Dream Dog Waffle and Bumper

Frustratingly dogless, Harry uses his X-35 Infra-Rocket Imagination Helmet to conjure up a dream dog because his father, sensitized by his work in a pepper factory, sneezes around real dogs. Harry’s dog Waffle is big and friendly – an adorable mix of actual breeds and a boy’s sweet imagination. Eventually, Harry’s dad gets another job and buys Harry a real dog, who he names Bumper. All three become friends until one day Waffle races after a cloud and simply wafts away, “woofing happily” as Bumper and Harry play in the field below. Dream Dog will hit you in the feels in the best possible way.

Say Hello to Zorro!Speaking of books that drive straight to the heart, I cannot say enough about the Zorro and Mister Bud series about two unlikely housemutts who have (so far) starred in three books: SAY HELLO TO ZORRO, ZORRO GETS AN OUTFIT, and MISTER BUD WEARS THE CONE. Carter Goodrich has not only created funny and exceedingly loveable characters, he has also imbued them with the full range of dog emotion, from joy to shame, without losing sight of their essential dogginess. The ample-snouted Mister Bud and his energetic roomie Zorro (a pug) have the sort of localized adventures familiar to most dogs (and their people) and it is in these otherwise ‘normal’ situations that Goodrich finds the extraordinary: the moments of emotional truth, the humour, the pathos, and the beautifully observant way he expresses the body language of dogs.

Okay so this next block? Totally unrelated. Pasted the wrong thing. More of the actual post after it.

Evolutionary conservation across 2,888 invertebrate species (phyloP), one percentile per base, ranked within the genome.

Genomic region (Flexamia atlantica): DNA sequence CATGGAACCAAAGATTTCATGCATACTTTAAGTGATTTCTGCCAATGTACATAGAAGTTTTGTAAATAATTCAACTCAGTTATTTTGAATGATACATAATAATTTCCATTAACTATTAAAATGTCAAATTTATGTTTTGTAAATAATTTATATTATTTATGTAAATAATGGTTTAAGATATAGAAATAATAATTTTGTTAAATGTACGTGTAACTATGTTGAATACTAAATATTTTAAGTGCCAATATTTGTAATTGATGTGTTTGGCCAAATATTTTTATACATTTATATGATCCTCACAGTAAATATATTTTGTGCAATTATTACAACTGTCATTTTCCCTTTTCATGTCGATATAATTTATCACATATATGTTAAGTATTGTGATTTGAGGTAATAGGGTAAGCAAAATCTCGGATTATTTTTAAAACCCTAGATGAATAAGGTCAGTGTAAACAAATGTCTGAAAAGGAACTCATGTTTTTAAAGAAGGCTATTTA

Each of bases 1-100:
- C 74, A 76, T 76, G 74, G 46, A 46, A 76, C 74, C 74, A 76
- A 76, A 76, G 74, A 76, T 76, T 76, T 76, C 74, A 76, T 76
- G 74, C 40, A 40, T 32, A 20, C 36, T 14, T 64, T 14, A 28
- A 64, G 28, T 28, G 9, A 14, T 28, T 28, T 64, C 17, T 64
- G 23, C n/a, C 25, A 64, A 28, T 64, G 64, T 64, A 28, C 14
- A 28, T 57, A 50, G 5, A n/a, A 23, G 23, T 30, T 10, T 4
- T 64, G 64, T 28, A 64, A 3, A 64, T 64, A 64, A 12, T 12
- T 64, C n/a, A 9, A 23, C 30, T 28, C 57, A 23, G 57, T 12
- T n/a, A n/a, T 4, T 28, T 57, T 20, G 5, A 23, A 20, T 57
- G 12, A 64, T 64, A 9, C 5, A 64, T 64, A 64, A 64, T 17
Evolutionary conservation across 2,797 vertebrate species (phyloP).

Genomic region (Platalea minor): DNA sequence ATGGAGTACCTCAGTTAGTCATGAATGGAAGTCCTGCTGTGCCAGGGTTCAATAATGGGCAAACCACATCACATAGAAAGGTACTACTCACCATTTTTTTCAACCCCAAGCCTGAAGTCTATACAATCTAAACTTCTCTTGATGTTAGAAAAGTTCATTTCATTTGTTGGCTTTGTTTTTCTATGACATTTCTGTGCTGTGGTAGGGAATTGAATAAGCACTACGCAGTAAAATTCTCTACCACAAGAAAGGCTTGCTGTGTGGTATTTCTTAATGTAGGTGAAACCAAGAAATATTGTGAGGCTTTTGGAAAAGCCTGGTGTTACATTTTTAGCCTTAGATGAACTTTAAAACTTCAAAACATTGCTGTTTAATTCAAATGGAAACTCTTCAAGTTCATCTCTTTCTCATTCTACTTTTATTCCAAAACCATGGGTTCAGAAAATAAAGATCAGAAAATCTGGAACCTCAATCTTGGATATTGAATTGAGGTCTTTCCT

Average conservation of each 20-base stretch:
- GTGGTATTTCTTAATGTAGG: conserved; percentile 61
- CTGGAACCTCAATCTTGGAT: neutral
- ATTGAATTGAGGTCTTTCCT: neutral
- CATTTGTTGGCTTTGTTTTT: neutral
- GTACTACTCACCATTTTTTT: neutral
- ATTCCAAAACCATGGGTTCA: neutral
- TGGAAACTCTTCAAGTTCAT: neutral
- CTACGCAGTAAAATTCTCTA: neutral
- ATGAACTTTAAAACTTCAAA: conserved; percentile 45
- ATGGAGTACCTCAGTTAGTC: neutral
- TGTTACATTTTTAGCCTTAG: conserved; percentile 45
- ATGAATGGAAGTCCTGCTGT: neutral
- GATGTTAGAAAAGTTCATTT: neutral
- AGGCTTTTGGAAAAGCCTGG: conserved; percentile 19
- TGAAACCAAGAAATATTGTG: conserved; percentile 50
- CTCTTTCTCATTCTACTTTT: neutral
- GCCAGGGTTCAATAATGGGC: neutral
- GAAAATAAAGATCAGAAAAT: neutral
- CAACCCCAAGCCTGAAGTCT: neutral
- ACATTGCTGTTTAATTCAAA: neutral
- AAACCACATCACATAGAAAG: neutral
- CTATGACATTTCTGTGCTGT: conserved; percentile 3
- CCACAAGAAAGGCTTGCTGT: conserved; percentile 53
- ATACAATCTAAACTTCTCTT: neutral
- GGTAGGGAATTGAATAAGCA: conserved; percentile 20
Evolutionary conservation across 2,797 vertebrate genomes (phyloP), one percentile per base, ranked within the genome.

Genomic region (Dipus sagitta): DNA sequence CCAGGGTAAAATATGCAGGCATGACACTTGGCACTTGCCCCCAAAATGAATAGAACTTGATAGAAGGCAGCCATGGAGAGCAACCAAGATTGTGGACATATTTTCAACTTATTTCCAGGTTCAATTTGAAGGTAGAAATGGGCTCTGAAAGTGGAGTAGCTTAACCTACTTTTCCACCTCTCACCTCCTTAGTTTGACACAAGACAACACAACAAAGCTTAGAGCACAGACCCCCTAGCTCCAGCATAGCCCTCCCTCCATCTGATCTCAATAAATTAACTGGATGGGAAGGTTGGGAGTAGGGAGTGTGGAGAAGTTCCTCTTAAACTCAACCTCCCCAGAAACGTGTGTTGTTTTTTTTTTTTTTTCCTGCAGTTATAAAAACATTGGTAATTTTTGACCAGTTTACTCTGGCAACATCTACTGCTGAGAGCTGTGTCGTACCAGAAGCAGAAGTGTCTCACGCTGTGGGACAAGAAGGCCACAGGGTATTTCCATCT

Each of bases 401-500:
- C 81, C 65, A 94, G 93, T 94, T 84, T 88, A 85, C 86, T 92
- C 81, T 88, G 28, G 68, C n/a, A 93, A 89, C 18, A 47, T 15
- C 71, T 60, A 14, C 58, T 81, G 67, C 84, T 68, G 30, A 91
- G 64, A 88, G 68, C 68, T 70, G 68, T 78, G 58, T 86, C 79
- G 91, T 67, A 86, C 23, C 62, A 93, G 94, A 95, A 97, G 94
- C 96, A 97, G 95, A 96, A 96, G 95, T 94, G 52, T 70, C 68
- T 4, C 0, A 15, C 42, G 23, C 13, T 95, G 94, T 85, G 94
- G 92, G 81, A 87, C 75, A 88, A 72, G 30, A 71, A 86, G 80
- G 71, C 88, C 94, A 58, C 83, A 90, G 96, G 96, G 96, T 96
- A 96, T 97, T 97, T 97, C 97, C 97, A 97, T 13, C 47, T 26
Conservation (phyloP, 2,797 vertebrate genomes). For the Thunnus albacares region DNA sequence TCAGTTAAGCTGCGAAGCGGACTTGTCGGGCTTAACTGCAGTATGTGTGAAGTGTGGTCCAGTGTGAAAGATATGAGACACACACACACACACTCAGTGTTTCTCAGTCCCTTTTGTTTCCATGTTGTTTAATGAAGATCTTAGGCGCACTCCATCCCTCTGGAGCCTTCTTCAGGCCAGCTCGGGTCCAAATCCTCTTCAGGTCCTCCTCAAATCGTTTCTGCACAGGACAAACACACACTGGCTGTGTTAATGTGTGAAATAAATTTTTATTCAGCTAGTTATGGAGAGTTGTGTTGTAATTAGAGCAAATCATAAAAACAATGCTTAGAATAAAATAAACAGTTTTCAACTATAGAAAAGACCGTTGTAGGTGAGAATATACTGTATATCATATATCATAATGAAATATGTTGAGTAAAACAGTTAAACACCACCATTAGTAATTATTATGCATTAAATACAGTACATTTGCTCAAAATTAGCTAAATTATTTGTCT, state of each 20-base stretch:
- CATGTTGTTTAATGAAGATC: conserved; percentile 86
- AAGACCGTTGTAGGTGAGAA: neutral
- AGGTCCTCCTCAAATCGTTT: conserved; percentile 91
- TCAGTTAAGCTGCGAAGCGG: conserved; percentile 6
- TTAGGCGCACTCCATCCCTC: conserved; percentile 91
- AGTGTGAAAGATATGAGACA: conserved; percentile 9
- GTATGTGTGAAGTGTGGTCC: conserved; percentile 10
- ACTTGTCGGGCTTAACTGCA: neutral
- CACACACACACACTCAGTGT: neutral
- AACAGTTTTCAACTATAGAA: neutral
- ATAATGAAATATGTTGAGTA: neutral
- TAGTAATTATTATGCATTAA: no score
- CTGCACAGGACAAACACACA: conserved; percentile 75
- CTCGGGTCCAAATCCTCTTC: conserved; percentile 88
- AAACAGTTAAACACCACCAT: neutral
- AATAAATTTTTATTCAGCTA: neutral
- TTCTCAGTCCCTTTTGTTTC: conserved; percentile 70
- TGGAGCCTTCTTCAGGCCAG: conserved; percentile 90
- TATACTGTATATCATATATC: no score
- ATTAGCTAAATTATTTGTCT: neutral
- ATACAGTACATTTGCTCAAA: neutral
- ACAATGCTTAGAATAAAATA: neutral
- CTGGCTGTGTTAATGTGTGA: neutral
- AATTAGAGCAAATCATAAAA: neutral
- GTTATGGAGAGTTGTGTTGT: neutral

Zorro Gets an Outfit stick

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  • Posted on April 16, 2015

Hurry, Hurry, Mary Dear

Years ago, I used to work in an independent bookstore. Of the many customers who came my way, most have faded into the past. Sandy Muldrew is one of the memorable few. Not only have we remained friends, he shared, and continues to share, my passion for beautifully illustrated picture books. Although our (superb) tastes frequently overlap, our collections diverge, and so I thought – why not spread the passion around and invite him to write about one of his favourites? I am pleased to say, it worked! And so, I will turn this blog over to Sandy for the first, (and hopefully not the last), guest post: